Galveston Also Helps Materially
In Advance In Prices at Chi
cagoGain Is Over Cent.
CHICAGO. Nov. 30. Wheat took a sud
den upward 'swing today, largely hecause of
an unexpected big drop In the United states
visible supply total. Closing prices were
strong at c to ltic and IVc net advance.
Corn finished K.C off to He up. oats un
changed to YxO higher, and provisions vary.
lna from the same as Saturday night to 20c
Final announcement that the embargo had
been lifted on shipments of wheat to Oalvea
ton helped materially in bringing about a
late' upturn in prices. Earlier, the market
had been depressed by lower cables and by
large receipts, especially In the Northwest.
Heaviest arrivals so far this year at Chi
cago turned the com market down grade.
Oats had no Independent action, being
governed almost entirely 0by the course of
other grain. -j.,
Provisions averaged lower as a result of
selling bv Backers and scattered holders.
The leading futures ranged as follows:
.. 1.1S 1-20
.. .S94 .63?i
.. .68 x-' .69 J
.. ' .47 .4S4
.. .52 .52 H
..18.26 18.87H 18.15
.. 8.70 70
May 9.92 H 9 92V4
Jan. 9.77 0.7714 9.65 9.70
May 10.05 10.05 9.95 10.00
Cash prices were:
Wheat, No. 2 red, 1.12H 1.144 ; No. 2
hard. $1.12 1.14.
Corn, No. 2 yellow. 68Hc: new. 639963ic:
No. 3 yellow, new, OOtttjiClKc.
Rye, No. 2. $1.07fc.
Minneapolis Grain Market.
MINNEAPOLIS. Nov. 30. Wheat. Decern.
ber. $1.1244; May. $1.1734; No. 1 hard.
$1.17; NO. 1 Iortnern. 11.14 a LlliK ; No.
2 Northern. $1.1014 L1494.
Flax $1.24 1-5.
E4iropesji Grain Markets.
LONDON, Nov. 30. Cargoes on passage,
LIVERPOOL, Nov. 30. Wheat, December.
opened 9s 3d. Corn, December, closed 58
6fed: corn, January, os 514dd5s 534d; closed
San Francisco Grabs Market.
BAN FRANCISCO. Nov. 80,--Spot Quota
tions: Walla Walla. $1.91 hi 1.92 M : red
Russian, $1.90(91.9114: Turkey red. S1.95&
1.9715 : bluestem, $1.971j2.0O; feed barley,
$1.201.2214 : white oats. $1.5214 1.65 .
bran. $25 25.50; middlings, $304131; shorts.
Call board Wheat easy; no trading Bar
ley easy. December, $1.23 bid. $1.24 asked;
May. $1.3214 bid. $1-3314 asked.
Paget Sound Grain Markets.
S BATTLE. Nov. 80. Wheat Bluestem,
$1.15; turkey red. $1.10; fortyfoid, $1.13:
club. $1.11: Fife. $1.10; red Russian. $1.07.
Yesterday's car receipts Wheat 40, oats
1. barley 6. hay 18. flour 13. I
TACOMA, Nov. 80. Wheat Bluestem.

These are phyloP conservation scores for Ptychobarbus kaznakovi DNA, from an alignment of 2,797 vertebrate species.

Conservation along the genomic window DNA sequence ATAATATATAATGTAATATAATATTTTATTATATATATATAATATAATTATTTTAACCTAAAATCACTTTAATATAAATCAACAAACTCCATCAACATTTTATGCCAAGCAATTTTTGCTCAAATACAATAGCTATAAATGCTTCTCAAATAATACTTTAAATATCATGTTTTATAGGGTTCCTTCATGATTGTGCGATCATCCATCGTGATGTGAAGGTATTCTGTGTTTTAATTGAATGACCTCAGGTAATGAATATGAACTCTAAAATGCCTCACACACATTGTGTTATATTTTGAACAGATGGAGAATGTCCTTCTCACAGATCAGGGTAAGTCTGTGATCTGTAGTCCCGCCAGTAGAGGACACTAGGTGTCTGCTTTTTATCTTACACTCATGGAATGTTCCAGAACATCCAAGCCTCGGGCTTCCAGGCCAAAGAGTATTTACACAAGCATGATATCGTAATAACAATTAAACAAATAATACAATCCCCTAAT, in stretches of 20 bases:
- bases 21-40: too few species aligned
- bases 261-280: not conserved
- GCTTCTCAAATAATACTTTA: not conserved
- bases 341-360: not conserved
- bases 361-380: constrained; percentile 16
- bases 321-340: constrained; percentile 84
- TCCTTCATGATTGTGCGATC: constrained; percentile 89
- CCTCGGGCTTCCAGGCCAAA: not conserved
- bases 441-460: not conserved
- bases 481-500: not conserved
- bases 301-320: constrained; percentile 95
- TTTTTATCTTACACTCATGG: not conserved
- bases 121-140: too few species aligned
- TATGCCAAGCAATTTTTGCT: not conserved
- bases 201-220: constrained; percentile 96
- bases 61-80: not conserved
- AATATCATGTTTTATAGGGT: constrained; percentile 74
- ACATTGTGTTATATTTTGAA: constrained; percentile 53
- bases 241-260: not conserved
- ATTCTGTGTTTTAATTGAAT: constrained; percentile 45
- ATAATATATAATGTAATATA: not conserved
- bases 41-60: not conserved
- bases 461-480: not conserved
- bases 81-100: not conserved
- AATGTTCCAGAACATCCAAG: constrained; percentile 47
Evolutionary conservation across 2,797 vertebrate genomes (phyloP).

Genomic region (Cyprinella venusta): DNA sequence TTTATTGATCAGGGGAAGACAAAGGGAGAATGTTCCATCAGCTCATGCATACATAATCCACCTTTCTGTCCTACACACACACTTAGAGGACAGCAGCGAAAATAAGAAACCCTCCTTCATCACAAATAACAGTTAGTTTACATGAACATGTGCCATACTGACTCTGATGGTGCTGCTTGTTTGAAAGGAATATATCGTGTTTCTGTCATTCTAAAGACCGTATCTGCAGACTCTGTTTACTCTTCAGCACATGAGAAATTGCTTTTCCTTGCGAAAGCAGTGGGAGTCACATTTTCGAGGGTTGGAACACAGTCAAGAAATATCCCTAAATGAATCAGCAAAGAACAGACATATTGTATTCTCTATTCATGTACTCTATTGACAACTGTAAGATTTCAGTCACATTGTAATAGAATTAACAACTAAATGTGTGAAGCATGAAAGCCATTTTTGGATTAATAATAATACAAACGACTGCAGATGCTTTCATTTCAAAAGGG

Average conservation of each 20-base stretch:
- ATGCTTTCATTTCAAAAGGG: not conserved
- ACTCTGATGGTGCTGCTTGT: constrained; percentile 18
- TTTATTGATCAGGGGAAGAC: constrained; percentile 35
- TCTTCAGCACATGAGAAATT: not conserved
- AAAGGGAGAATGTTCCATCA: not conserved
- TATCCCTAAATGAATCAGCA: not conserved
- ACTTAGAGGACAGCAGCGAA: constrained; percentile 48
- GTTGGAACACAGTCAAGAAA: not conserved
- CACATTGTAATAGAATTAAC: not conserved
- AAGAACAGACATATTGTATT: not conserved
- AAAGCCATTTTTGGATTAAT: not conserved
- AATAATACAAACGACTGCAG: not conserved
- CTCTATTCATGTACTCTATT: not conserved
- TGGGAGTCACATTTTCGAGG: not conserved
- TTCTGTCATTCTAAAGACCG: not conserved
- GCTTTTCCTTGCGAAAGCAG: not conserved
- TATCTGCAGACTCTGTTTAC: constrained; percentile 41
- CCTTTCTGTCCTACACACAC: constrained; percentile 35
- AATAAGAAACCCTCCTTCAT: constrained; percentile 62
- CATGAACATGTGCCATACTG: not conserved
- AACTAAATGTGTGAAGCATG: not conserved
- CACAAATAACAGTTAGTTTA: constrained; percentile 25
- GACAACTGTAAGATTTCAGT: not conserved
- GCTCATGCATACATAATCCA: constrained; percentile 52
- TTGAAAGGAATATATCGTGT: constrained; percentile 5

$1.15; fortyfoid. $L13; clnb. $1.11; Fife,
Car receipts Wheat 23, barley S, oats 1.
Hides, Wool. Etc.
Hides firm; Bogota, 29 30c; Central
Wool steady; domestic fleece, 29?30c
NEW YORK, Nov. 80. Spot cotton quiet.
Middling uplands, 7. (5c
Hops. Etc., at New York.
NEW rORK, Nov. $0. Hops easy. Com
mon to choice. It $ 23c; Pacific Coast- 100
He; 113, 10c.
. ami, wsiueh
P. 8. DICK. Asst. Cashier.
is the sound bank
Capital and Surplus $1,200,000
Campagnie Gnerale TrmnKatlaatlqua.
Sailings for HAVRE
ROCHAMBEAU Dec. 12, S P.M.
LA TOURAINE . . Dec. 19, 3 P. Iff.
CHICAGO Dec. 26, 3P.M.
ROCHAMBEAU V . . .Jan. 9,3P.M.
FOR INFORMATION APPLY
C. V. Stinger. 80 6th St.; A. D. t harlton.
5 Morrison St.: K. M. Taylor. C. M. bt,
P. Ry.j lnrsey fc. Smith. 116 3d St.; A. c.
bbeldon, 100 lid St.; H. liickson. S4H Wash
ington St.; North Hulk Road. 5th and Starte
sts.; F. S. MrFarland. 3d and Washington
sts.; K. K. ruff. 124 3d sC s'ortlaad.
LOS ANGELES AND SAN DIEGO
S. S. ROANOKE
Sails Tuesday, December 1, at C P. M.
NORTH PACITTC 6 TEAM SHIP CO.
Ticket Office a Frelrht nrri.
I 7SaA,f,.BK,- H Northrup St.
Main 1S14. A 1314 l Main 5203, A 5422
B. B. BEAK SAILS 3 P. DEC. .
The San Francisco tt Portland S. 8. Co4
Third and Washington bts. (witb O.-W.
R. N. Co.). Xei. alanuaU 4500, A 612L
TAIUTI AND NF.W ZEALAND.
Regular through sailing for Sydney via
Tahiti and Wellington from San Francisco
Dec . Jan 6, Feb. 3 and every 28 day a
Send for Pamplilet.
Union Steamnlilp Co. of New Zealand, Ltd.
Office: 67U Market street. San Francisco,
or local S. s. and tt. It. agents.
1 1 'the city beautiful 1
BAIilA. tiANlUb, MOMKV1DEO,
and BUENOS ATRB3
Frequent sailings from New York by new
and fast (12,G0O-ton passenger steamers.
stUUIfc si OAMKLs, Gen. Aats
8 Broadway. N. V.
Pea say B. emuti. so and Washington Sta
Or Local Agjnts.
Sails llreet For
LOS AXCELES AND SAN DIRCO.
2:30 P. M., Thursday, Dec. 3
k rv v i ruK l LA.liD 4s
LOS ANOKL;S STKAM1SH1P CO.
FRANK BOLLAM, Agent.
124 Third at. A iiilli. KTabl fa.
COOS BAY LINE
Sails from Alnsworth dock. Portland, f p4
M. every Tuesday. Freight and ticket OLIosa
lower Alnsworth dock, p A C B. a. 8 Line.
L. H Keating. Agent. Phones slain (GO, s,
HI1. City Ticket Office, 0 SUth St- C W-
SUacsr. 4$ui, Phoaea MarsaaU e0.A(Uls